I'm not really the biggest Anh Hung Tran fan, but I do follow his work from a distance. While not truly spectacular, I appreciated the soft-natured atmosphere of Mua He Chieu Thang Dung, Xich Lo on the other hand was somewhat of a disappointment. But when I heard Tran was going to adapt a book of Murakami, I was pretty excited to see how he would blend his Vietnamese roots with the Japanese setting. Norwegian Wood [Noruwei no Mori] is nothing short of amazing.
Norwegian Wood is a well-known novel by Japanese author Haruki Murakami, one of the few Japanese writers who actually managed to acquire an avid following in the West. The book itself took its name from a lesser known Beatles song. I haven't read the book myself, which is actually an advantage when watching a film adaptation as it doesn't set any false expectations. People in the know told me that Tran changed some things around though, so be warned that it's not a word-for-word adaptation.
What the film lacks in depth of secondary characters, it regains by focusing quite heavily on the main love triangle. We follow Toru as he travels through the harder parts of puberty. Toru falls in love with Naoko, who has a hard time dealing with the suicide of her former lover (who just happened to be Toru's best friend). Even though Toru and Naoko are quite intimate, Naoko disappears from view as she moves to a recovery clinic in the hills. Toru feels responsible for Naoko, but long distance relationships are hard at such a young age, especially with someone who has serious mental issues.
Toru also meets up with Midori, a young, somewhat extravagant girl who flirts with him even though she's in a relationship herself. Toru is torn between these two women, unable to balance his feelings of romance and responsibility. Student protests from the background of Toru's emotional struggle, though they appear mostly during the beginning of the film, around halfway through Tran keeps a very rigid focus on his main characters and he doesn't let go until the very end of the film.
Visually Norwegian Wood is almost impeccable. It's great to see Tran's own style blend with Japanese traditions. The outdoor locations are truly stunning, camera work and lighting are stellar too. But it's the way Tran uses short, often unrelated scenes to express the character's emotions which is truly captivating. There is one scene in particular that stayed with me long after the film, Naoko and Toru facing the wind, huddling together for protection. No dialog is needed to bring out their deepest emotions, a supreme example of visual storytelling.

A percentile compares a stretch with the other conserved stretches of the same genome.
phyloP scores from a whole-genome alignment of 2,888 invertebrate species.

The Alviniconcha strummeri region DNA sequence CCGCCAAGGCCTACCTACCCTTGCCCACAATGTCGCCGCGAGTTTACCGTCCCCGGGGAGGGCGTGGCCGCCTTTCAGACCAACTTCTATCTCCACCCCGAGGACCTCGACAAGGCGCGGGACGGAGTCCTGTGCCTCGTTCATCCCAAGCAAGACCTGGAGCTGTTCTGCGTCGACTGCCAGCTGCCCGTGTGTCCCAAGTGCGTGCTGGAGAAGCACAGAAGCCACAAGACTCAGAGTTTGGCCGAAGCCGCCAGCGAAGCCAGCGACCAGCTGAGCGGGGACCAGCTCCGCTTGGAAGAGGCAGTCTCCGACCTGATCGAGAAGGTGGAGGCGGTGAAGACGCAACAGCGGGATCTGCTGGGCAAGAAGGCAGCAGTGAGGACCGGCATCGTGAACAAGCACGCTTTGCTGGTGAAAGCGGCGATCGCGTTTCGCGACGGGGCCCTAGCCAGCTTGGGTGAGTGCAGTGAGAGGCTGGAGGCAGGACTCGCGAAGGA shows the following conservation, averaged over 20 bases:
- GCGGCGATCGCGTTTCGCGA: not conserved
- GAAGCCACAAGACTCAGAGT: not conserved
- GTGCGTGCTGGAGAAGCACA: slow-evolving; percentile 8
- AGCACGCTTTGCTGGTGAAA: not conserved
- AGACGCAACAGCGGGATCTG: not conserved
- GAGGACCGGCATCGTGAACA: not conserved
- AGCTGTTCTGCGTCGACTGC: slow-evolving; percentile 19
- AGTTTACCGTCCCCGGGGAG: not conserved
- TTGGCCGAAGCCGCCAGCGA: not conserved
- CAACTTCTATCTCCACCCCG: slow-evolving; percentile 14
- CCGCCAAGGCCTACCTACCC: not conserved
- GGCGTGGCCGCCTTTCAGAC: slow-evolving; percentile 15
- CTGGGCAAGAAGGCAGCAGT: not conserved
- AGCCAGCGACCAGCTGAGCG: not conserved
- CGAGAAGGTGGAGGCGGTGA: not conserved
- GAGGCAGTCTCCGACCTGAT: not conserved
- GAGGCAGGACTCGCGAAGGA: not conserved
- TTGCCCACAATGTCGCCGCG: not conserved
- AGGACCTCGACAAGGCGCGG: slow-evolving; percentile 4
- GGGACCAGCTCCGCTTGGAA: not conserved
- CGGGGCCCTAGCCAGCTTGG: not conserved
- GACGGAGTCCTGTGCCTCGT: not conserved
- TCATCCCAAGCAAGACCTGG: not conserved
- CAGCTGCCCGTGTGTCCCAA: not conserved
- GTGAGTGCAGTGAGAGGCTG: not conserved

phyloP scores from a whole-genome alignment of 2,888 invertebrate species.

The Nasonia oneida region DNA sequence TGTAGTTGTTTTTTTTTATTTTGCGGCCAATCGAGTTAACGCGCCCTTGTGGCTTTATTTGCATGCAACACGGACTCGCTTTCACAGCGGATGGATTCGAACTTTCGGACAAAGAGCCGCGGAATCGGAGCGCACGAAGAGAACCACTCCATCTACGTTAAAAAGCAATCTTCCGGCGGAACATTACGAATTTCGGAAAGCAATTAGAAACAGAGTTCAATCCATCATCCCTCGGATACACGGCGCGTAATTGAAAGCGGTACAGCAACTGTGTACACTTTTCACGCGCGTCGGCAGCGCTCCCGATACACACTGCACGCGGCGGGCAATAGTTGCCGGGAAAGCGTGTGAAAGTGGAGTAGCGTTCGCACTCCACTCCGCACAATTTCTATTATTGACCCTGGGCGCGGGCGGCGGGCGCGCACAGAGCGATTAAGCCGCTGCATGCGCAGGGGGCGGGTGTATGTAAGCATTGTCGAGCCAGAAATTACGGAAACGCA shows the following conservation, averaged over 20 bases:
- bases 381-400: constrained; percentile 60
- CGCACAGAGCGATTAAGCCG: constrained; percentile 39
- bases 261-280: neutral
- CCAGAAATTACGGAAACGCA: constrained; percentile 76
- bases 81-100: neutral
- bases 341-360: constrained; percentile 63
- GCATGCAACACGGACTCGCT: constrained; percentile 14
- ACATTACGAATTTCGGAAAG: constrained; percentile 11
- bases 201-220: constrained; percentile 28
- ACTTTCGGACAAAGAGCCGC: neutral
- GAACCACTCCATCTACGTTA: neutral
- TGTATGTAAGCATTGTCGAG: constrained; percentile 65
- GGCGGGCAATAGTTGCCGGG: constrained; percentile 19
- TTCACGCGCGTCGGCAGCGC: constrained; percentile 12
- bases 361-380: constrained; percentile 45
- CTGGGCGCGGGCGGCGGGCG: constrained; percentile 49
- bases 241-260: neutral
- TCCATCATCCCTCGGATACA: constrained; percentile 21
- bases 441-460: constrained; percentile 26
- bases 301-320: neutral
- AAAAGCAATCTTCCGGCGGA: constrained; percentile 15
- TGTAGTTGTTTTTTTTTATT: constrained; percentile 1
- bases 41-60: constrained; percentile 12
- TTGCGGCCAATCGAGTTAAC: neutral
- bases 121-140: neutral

The soundtrack too is great. Of course there are some classic hits to help with building up the whole 60s atmosphere, but it's the original score that really sets it apart from traditional Japanese dramas. It's not as subtle, often dictating the atmosphere of a scene, but never too sentimental or cheap. The best piece is near the end of the film, completely unsettling and quite difficult to sit through, but definitely worth the challenge. The soft-voiced dialogs on the other hand make for a warmer atmosphere and contrast well with the soundtrack.
Taking up the role of Toru is Ken'ichi Matsuyama (Usagi Drop). Even though I wasn't a very big fan of him before, he is really cut out for sweet, delicate characters and he manages to carry the film with deceptive ease. Naoko is played by Rinko Kikuchi (Babel), Midori by newcomer Kiko Mizuhara. Both of them are superb too, making for a young and remarkably strong cast.
Norwegian Wood holds a delicate balance of drama and romance. Even though the film can get quite heavy at times, there is always a silver lining to keep the warm atmosphere alive. The ending may be a bit easy, wrapping everything up a bit too comfortably as to leave the viewer with a contented feeling, but apart from that little glitch (and I must admit, it did feel good) there is little wrong with this film.
Norwegian Wood is the first Tran film I truly loved. It's beautifully shot, wonderfully scored and aptly acted. It scores well in just about every department, showcasing the progress Tran has made as a director. With this in mind I'm really looking forward to Tran's next film and I'll probably catch up with his previous film I Come With The Rain too. Norwegian Wood is perfect material for fans of Japanese drama films who are looking for a different spin on the genre, it's very Japanese but clearly made by a non-Japanese director. This often results in an uneasy mix of two very different worlds, but in this case it works out extremely well.